What is a “Widowmaker?”

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What is a “Widowmaker?”


In general, heart attacks are scary, and although they come in varying degrees of severity, no one ever wants to hear that they or a loved one have suffered one. One of the most sinister types of heart attacks, by name and by nature, is the famed “widowmaker.” But what is a widowmaker? And why is it so much more deadly than other kinds of heart attacks?

heart attackTo understand this process, first we need to review what causes a normal heart attack. Most adults have some degree of plaque buildup in their coronary arteries, which are the arteries that surround your heart and supply blood to it. During a heart attack, one of these pockets of plaque inside the coronary arteries ruptures, blocking or partially blocking the normal path of blood flow. Not only does this prevent the flow of blood, but the area of heart muscle that was receiving that blood and oxygen begins to die without it.

widowmakerWhat makes a “widowmaker” more deadly than other types of heart attacks is its location and the degree of blockage. During a heart attack of this kind, a blockage forms at the entrance of what is called the left anterior descending (LAD) artery. This location is critical because the blood vessel supplies blood to a large section of the heart including the main wall on the front side of the heart. If this blood vessel is critically or completely occluded, this places a large part of the heart muscle at risk by stopping all blood supply to the front wall of the heart. A second but similar type of “widowmaker” can also occur further up in the path, blocking the left main artery, which feeds both the LAD artery and the left circumflex artery, which is an artery that supplies blood to the side wall of the heart on the left and sometimes the bottom part of the heart as well. This type of blockage is even more severe in nature, since now blood supply is blocked to essentially the entire left side of the heart.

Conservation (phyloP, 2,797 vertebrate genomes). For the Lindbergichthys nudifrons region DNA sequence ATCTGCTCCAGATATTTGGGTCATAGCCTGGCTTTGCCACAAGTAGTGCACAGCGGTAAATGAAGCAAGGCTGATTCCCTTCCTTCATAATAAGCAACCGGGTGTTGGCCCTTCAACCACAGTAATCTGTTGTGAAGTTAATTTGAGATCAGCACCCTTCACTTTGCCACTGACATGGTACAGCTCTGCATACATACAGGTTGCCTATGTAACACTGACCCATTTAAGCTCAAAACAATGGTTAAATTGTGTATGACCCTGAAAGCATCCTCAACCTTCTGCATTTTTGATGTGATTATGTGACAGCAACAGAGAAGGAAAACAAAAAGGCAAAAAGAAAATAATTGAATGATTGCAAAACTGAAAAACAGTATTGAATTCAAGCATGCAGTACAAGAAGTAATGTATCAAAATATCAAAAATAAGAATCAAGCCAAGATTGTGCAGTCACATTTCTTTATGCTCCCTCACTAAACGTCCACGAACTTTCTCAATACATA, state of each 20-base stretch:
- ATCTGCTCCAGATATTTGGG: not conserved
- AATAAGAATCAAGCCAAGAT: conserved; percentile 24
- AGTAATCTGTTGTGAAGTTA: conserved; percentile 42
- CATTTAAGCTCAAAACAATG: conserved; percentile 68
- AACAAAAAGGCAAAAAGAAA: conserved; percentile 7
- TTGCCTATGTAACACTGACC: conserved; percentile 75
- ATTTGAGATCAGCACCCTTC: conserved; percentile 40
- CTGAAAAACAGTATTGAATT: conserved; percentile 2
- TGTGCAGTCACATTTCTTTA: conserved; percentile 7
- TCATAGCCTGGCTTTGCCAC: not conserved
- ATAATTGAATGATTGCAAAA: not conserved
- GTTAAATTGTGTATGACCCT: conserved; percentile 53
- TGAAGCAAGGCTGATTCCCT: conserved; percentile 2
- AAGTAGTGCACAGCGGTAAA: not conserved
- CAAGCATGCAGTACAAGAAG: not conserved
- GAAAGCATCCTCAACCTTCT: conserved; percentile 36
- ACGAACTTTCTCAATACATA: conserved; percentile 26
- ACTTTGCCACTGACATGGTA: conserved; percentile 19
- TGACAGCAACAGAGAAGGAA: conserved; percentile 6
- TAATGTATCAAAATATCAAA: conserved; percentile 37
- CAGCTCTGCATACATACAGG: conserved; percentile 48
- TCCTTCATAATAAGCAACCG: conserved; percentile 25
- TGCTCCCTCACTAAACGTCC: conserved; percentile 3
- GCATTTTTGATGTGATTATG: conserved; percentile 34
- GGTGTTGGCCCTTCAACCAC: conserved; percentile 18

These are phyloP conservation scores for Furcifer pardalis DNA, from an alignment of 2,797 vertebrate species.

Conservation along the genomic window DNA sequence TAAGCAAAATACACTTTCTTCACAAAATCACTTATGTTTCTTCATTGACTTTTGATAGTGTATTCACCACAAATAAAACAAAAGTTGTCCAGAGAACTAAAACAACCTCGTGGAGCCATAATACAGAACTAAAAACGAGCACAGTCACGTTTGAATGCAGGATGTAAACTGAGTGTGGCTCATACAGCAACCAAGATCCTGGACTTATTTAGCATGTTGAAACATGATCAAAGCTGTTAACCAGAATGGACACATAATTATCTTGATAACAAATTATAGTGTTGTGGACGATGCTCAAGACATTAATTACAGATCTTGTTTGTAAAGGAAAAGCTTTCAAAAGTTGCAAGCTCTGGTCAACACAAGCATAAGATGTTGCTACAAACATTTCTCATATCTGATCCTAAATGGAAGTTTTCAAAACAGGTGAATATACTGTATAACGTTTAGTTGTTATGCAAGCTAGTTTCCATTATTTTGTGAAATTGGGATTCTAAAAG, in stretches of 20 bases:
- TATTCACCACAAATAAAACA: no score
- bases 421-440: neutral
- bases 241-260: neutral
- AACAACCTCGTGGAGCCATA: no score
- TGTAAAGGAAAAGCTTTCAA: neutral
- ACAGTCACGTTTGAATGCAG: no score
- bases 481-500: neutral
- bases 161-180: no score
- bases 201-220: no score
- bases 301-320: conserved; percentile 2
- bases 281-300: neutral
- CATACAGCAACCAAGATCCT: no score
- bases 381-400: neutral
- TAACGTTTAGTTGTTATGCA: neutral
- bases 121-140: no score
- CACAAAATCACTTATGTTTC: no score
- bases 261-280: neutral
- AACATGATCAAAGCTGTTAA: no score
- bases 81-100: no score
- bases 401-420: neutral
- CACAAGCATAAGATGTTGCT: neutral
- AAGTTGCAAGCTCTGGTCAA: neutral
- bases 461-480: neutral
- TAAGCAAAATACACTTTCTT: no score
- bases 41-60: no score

The good news is that while “widowmakers” are considered very serious, they are rare and can potentially be treated if you are able to reach care in time. It is critical to reach emergency care as quickly as possible when having a heart attack—the longer it takes you to get to the hospital, the more heart muscle dies and the chances of long-term damage or death increases.

The quickest way to access emergency medical care is by ambulance, so if you are having a heart attack or think you’re having a heart attack, don’t drive yourself—call 911.

For more information about heart disease, heart attack care at Our Lady of the Lake or to determine your personal risk for heart disease, visit www.ololrmc.com/knowheartdisease.

About Dr. Cannizzaro

Leon A. Cannizzaro III, MD earned his medical degree from Louisiana State University in New Orleans. He then completed a residency in Internal Medicine at Duke University Medical Center in Durham, NC and a fellowship in Cardiovascular Disease at Texas Heart Institute/St. Luke’s Episcopal Hospital in Houston, Texas.

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